Session will be closed when not accessed for this duration of time, in milliseconds; disable by setting to zero or a negative value.
For example, the value of “86400000” indicate that the session will be timed out after 1 day of inactivity.
The check interval for session/operation timeout, in milliseconds, which can be disabled by setting to zero or a negative value.
For example, the value of “3600000” indicate that the session will be checked every 1 hour.
Operation will be closed when not accessed for this duration of time, in milliseconds; disable by setting to zero. For a positive value, checked for operations in terminal state only (FINISHED, CANCELED, CLOSED, ERROR). For a negative value, checked for all of the operations regardless of state.
For example, the value of “7200000” indicate that the query/operation will be timed out after 2 hours if it is still running.
So if you combine the three settings from above examples, we can summarize the following use cases:
1) If you started a HS2 session, beeline for example, and without doing anything afterwards, HS2 will trigger 24 session checking before it determines that 24 hours has passed since last activity, then session will be closed
2) If you worked on beeline for 2 hours and then leave the beeline open without doing anything afterwards, HS2 will trigger total of 26 session checking (2 while you worked and another 24 while in idle), and the session will be closed 26 hours after initially opened.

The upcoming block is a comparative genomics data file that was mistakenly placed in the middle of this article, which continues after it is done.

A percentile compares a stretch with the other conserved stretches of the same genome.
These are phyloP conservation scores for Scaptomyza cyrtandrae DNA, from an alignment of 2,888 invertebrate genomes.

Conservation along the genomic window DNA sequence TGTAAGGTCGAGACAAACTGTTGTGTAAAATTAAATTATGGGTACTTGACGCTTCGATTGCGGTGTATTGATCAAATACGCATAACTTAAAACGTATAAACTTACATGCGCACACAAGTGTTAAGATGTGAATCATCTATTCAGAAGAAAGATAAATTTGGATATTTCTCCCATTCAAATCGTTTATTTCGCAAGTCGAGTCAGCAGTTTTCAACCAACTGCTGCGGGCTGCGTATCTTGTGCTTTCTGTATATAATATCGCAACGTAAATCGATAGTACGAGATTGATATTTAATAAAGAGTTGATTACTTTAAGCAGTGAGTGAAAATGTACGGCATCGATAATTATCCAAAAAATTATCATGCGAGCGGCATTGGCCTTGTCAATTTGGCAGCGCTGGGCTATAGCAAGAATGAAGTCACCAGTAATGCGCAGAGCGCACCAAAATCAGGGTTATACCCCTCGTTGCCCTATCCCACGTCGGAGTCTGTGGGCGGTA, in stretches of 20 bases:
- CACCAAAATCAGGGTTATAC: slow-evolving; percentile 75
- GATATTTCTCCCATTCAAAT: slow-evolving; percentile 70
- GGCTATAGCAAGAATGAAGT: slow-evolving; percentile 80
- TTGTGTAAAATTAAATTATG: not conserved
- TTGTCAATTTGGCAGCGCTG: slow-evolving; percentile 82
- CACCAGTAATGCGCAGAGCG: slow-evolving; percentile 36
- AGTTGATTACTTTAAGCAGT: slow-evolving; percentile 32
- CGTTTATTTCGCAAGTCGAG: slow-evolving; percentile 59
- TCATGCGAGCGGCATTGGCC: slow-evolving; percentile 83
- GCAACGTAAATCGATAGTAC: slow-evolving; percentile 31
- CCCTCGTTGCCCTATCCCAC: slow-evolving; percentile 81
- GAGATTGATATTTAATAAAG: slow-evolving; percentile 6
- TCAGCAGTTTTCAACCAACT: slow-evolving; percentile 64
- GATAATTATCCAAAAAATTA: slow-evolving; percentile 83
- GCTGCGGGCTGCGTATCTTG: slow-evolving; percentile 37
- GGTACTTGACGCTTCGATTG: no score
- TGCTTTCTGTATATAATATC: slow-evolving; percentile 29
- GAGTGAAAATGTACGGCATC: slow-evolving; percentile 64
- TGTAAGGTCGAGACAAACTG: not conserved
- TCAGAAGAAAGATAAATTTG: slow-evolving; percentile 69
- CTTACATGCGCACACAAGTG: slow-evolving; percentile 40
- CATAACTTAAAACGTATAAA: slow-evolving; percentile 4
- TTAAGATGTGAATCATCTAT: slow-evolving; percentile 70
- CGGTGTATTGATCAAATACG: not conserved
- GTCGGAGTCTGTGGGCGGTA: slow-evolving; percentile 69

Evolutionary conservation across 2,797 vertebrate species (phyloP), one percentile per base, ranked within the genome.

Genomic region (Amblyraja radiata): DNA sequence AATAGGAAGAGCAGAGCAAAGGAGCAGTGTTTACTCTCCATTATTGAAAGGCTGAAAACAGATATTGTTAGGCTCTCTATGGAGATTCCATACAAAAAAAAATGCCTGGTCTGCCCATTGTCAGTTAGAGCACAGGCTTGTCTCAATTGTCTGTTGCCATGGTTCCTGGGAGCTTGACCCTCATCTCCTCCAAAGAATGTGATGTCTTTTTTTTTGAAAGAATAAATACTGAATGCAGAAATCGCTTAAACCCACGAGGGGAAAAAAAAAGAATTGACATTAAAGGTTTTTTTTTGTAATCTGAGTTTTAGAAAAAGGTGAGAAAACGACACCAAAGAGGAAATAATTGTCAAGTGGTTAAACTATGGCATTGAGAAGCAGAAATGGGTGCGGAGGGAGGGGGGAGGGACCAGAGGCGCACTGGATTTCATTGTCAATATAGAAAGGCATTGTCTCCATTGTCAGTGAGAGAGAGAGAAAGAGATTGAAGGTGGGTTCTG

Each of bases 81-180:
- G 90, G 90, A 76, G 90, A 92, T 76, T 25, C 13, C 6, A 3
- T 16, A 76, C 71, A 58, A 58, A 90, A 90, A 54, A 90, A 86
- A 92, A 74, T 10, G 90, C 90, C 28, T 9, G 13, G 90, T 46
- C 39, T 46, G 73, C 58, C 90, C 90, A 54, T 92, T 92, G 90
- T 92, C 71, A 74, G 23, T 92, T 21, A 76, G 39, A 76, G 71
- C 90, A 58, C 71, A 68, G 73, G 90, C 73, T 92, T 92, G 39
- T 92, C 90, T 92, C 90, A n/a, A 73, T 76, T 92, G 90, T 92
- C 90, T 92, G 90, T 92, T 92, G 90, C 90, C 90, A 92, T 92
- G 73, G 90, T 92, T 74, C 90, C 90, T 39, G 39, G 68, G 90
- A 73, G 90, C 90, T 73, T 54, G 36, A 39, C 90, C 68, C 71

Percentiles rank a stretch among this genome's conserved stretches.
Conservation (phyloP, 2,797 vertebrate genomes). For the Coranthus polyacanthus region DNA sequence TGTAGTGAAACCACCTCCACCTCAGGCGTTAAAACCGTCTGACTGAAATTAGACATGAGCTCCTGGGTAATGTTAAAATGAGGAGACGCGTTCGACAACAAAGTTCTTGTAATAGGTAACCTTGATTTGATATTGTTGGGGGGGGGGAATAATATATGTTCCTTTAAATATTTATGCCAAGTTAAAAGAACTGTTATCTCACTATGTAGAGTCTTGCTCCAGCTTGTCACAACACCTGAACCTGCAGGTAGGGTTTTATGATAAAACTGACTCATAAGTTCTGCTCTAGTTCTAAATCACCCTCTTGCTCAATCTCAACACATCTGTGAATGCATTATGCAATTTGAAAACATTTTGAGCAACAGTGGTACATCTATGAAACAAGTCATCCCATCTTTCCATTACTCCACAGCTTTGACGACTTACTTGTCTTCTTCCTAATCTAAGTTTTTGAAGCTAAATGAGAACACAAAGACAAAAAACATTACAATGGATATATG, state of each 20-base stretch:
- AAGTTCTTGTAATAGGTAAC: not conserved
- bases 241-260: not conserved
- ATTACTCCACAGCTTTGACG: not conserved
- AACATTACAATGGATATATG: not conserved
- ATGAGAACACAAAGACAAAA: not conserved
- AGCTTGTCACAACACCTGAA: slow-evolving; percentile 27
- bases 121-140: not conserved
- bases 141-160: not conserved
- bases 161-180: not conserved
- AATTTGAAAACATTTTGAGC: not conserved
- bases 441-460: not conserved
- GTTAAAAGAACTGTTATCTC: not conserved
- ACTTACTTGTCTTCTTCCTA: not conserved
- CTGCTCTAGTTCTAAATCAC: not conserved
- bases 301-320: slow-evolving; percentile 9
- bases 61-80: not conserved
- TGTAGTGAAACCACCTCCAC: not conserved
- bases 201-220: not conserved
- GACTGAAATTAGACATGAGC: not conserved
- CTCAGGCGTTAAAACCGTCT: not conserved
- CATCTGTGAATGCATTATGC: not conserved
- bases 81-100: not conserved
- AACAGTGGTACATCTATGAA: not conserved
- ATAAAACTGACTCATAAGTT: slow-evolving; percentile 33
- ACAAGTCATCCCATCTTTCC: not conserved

3) If you worked on beeline for 2 hours, and you started running a query that will run for 1 hour and then returns result, the idle timer actually starts from the time when data returns, so if you don’t do anything afterwards, HS2 will kill the session after another 24 hours, so in total, the session lasted 27 hours (2+1+24)
4) If, for instance, your query takes longer than the 2 hours defined by hive.server2.idle.operation.timeout, then the query will be cancelled, hence you will lose the result all together
5) If hive.server2.session.check.interval = 0 and hive.server2.idle.session.timeout > 0, then it will have the same effect that hive.server2.idle.session.timeout = 0, because no idle timer will be triggered as check interval is disabled
6) If hive.server2.session.check.interval > hive.server2.idle.session.timeout > 0, then the actual time out will be the same as hive.server2.session.check.interval.
For example if hive.server2.session.check.interval = 20 minutes, but hive.server2.idle.session.timeout = 10 minutes, then timeout will happen when checking happens, which is 20 minutes.
The basic rule of thumb is as follows:
hive.server2.session.check.interval < hive.server2.idle.operation.timeout < hive.server2.idle.session.timeout
And the recommended values are:
hive.server2.session.check.interval = 1 hour
hive.server2.idle.operation.timeout = 1 day
hive.server2.idle.session.timeout = 3 days
This will work for most of clusters, but you can change the value depending on how your cluster behaves and how long each query run for.